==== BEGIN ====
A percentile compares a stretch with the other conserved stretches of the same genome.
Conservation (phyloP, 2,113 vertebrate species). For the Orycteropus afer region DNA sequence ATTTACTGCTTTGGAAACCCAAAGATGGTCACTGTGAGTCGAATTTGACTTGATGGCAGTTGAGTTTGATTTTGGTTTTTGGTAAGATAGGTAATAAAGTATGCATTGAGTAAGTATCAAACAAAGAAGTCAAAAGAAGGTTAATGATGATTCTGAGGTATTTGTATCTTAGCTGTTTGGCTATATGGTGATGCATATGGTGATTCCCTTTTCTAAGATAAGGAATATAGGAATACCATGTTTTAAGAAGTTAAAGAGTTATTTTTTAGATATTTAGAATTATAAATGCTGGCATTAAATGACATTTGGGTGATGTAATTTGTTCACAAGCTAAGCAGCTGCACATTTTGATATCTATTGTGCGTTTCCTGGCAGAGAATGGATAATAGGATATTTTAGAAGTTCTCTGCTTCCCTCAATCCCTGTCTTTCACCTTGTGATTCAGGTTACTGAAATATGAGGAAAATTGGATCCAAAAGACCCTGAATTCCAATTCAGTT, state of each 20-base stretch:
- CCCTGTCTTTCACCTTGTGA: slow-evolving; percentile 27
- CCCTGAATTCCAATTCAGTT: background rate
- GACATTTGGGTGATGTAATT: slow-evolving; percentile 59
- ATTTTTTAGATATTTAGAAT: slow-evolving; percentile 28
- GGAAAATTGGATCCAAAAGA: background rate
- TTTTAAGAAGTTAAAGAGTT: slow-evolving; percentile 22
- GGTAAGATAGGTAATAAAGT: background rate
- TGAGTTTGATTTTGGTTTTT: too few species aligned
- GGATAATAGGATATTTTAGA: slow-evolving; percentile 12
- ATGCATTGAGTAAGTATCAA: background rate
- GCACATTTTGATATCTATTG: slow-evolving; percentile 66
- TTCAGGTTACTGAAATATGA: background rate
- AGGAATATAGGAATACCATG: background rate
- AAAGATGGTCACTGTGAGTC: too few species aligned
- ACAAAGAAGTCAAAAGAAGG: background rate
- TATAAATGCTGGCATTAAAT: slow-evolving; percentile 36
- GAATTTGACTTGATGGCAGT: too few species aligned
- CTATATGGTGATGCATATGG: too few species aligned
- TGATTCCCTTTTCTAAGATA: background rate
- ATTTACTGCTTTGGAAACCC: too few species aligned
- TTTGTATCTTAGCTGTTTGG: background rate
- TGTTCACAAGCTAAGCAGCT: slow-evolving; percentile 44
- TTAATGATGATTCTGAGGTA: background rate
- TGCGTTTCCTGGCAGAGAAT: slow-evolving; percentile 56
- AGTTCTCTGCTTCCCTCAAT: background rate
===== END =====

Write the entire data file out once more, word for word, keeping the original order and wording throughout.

A percentile compares a stretch with the other conserved stretches of the same genome.
Conservation (phyloP, 2,113 vertebrate species). For the Orycteropus afer region DNA sequence ATTTACTGCTTTGGAAACCCAAAGATGGTCACTGTGAGTCGAATTTGACTTGATGGCAGTTGAGTTTGATTTTGGTTTTTGGTAAGATAGGTAATAAAGTATGCATTGAGTAAGTATCAAACAAAGAAGTCAAAAGAAGGTTAATGATGATTCTGAGGTATTTGTATCTTAGCTGTTTGGCTATATGGTGATGCATATGGTGATTCCCTTTTCTAAGATAAGGAATATAGGAATACCATGTTTTAAGAAGTTAAAGAGTTATTTTTTAGATATTTAGAATTATAAATGCTGGCATTAAATGACATTTGGGTGATGTAATTTGTTCACAAGCTAAGCAGCTGCACATTTTGATATCTATTGTGCGTTTCCTGGCAGAGAATGGATAATAGGATATTTTAGAAGTTCTCTGCTTCCCTCAATCCCTGTCTTTCACCTTGTGATTCAGGTTACTGAAATATGAGGAAAATTGGATCCAAAAGACCCTGAATTCCAATTCAGTT, state of each 20-base stretch:
- CCCTGTCTTTCACCTTGTGA: slow-evolving; percentile 27
- CCCTGAATTCCAATTCAGTT: background rate
- GACATTTGGGTGATGTAATT: slow-evolving; percentile 59
- ATTTTTTAGATATTTAGAAT: slow-evolving; percentile 28
- GGAAAATTGGATCCAAAAGA: background rate
- TTTTAAGAAGTTAAAGAGTT: slow-evolving; percentile 22
- GGTAAGATAGGTAATAAAGT: background rate
- TGAGTTTGATTTTGGTTTTT: too few species aligned
- GGATAATAGGATATTTTAGA: slow-evolving; percentile 12
- ATGCATTGAGTAAGTATCAA: background rate
- GCACATTTTGATATCTATTG: slow-evolving; percentile 66
- TTCAGGTTACTGAAATATGA: background rate
- AGGAATATAGGAATACCATG: background rate
- AAAGATGGTCACTGTGAGTC: too few species aligned
- ACAAAGAAGTCAAAAGAAGG: background rate
- TATAAATGCTGGCATTAAAT: slow-evolving; percentile 36
- GAATTTGACTTGATGGCAGT: too few species aligned
- CTATATGGTGATGCATATGG: too few species aligned
- TGATTCCCTTTTCTAAGATA: background rate
- ATTTACTGCTTTGGAAACCC: too few species aligned
- TTTGTATCTTAGCTGTTTGG: background rate
- TGTTCACAAGCTAAGCAGCT: slow-evolving; percentile 44
- TTAATGATGATTCTGAGGTA: background rate
- TGCGTTTCCTGGCAGAGAAT: slow-evolving; percentile 56
- AGTTCTCTGCTTCCCTCAAT: background rate